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Russia: Primorye Residents Make Do During Utility And Political Crisis

By Karen Ogden

Vladivostok, Russia; 12 September 1996 (RFE/RL) -- Gas-powered camp stoves have become an essential kitchen appliance in the far eastern Russian region of Primorye as it falls deeper into a political scandal and energy crisis that has left some households without power for up to 20 hours a day.

Responding to a hunger strike by local miners demanding back wages, the region's administration last week ordered local power company DalEnergo to sell securities, cars and property worth the equivalent of $19 million within a week.

In addition to millions of dollars in rubles owed to mining companies for coal, the energy monopoly owes its 10,000 employees the equivalent of about $24 million. Many haven't seen a paycheck for five months. But with a deadline tomorrow for DalEnergo to sell its assets and settle its debts, DalEnergo hasn't sold a ruble worth of assets and plans to appeal the decree.

It will be the first battle of new DalEnergo director Vasili Poleschuk, who was appointed early this month following a decree by President Boris Yeltsin blaming the crisis on mismanagement by DalEnergo's former boss and Primorye Governor Yevgeni Nazdratenko.

Poleschuk, who inherited responsibility for $370 million worth of debt with his new job, says DalEnergo got into trouble by giving breaks to military plants and other federal customers who won't pay their bills. He said the utility's management believed that that the federal government would cover the shortfalls. It didn't.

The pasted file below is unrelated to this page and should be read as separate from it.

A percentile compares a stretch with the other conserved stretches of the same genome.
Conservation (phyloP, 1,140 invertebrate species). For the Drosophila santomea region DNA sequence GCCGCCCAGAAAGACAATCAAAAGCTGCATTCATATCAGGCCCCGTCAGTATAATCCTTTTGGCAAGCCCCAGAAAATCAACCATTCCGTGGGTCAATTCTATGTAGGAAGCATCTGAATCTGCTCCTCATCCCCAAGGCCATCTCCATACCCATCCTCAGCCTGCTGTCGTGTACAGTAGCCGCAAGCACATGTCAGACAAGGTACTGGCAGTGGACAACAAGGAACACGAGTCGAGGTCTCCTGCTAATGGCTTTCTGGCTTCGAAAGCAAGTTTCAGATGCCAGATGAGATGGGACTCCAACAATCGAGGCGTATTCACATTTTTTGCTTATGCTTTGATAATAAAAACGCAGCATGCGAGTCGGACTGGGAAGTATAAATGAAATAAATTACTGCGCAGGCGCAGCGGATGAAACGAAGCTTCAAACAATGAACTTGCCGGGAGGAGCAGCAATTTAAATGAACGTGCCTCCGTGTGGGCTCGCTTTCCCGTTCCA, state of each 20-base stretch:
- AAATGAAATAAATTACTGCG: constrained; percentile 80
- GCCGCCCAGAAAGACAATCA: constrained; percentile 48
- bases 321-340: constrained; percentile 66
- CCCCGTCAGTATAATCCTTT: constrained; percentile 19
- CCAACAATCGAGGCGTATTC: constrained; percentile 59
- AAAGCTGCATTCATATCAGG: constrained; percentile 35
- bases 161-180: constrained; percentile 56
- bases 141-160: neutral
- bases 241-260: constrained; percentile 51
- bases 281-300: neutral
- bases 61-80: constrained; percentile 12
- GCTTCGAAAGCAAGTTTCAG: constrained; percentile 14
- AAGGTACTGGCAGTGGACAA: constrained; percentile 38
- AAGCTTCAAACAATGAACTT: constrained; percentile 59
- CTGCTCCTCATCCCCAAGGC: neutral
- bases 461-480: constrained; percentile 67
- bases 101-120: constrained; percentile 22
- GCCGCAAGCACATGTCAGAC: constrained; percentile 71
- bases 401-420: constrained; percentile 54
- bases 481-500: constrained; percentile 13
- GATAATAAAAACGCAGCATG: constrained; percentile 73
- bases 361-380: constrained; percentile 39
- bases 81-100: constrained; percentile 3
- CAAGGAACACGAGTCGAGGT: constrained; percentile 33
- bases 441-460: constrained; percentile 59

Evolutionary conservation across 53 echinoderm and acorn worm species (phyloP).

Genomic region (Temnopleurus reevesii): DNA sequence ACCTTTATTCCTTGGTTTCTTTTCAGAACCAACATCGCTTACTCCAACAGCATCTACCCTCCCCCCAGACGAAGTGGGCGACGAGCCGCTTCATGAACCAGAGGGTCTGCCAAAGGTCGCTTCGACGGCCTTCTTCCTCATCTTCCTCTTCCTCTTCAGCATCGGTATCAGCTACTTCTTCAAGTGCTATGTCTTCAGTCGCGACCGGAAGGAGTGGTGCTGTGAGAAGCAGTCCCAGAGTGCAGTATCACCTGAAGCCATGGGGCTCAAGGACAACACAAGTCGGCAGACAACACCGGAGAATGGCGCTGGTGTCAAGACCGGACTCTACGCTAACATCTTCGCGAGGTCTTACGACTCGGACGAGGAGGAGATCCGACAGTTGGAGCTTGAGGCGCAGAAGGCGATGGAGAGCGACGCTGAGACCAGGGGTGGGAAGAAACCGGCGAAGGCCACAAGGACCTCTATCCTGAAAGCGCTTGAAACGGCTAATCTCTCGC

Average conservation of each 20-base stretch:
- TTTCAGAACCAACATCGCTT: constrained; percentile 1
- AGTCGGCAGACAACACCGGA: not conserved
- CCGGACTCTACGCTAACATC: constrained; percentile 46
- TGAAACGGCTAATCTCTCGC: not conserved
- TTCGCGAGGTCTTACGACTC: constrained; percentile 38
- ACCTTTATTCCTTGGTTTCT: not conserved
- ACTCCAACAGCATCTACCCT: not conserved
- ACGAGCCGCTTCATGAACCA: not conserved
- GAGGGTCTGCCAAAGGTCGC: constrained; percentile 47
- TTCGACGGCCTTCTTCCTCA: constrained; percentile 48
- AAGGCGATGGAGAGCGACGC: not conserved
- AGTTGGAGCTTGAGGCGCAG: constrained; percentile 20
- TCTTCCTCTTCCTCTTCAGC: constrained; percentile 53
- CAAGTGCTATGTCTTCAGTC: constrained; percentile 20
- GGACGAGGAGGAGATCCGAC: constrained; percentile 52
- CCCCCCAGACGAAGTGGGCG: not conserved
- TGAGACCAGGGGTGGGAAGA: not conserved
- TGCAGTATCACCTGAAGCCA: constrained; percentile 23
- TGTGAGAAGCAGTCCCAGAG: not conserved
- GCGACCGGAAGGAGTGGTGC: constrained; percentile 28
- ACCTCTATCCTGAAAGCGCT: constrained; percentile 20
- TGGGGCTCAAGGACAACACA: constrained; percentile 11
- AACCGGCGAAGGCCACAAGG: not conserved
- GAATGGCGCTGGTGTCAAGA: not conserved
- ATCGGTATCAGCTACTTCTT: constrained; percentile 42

"We ended up being unable to pay our workers' salaries for five months and we became the worst enemy of the people," he said. He has gone now to fight his battle in Moscow.

Governor Nazdratenko is alongside. Nazdratenko is defending his political career amidst the energy crisis and a scandal over the ousting of Vladivostok's first elected mayor, Victor Cherepkov. A Moscow court reinstated Mayor Cherepkov last month, raising a fire storm of speculation about the future of the Nazdratenko-backed mayor, Konstantin Tolsteshein, and the fate of mayoral elections scheduled for October 6.

Press reports implicate Nazdratenko in a set-up to oust Cherepkov. The governor's arch-rival in Moscow, Chief of Staff Anatoli Chubais, is expected to use the mayoral scandal and energy crisis as grounds to dismiss Nazdratenko while Yeltsin is down for heart surgery.

In August, Yeltsin gave Nazdratenko until September 15 to stabilize the energy crisis -- a feat which he announced that he had achieved yesterday, in part by transferring 60 billion rubles from DalEnergo to the mines.

Back at DalEnergo's headquarters in Vladivostok today, things were quiet until an announcement crackled over the intercom announcing half-price tomatoes for sale on the street outside. Within minutes, a crowd of employees, wallets in hand, poured out of the elevators and across the lobby to inspect the green, scarred crop bought wholesale from a nearby farm to appease the unpaid workers.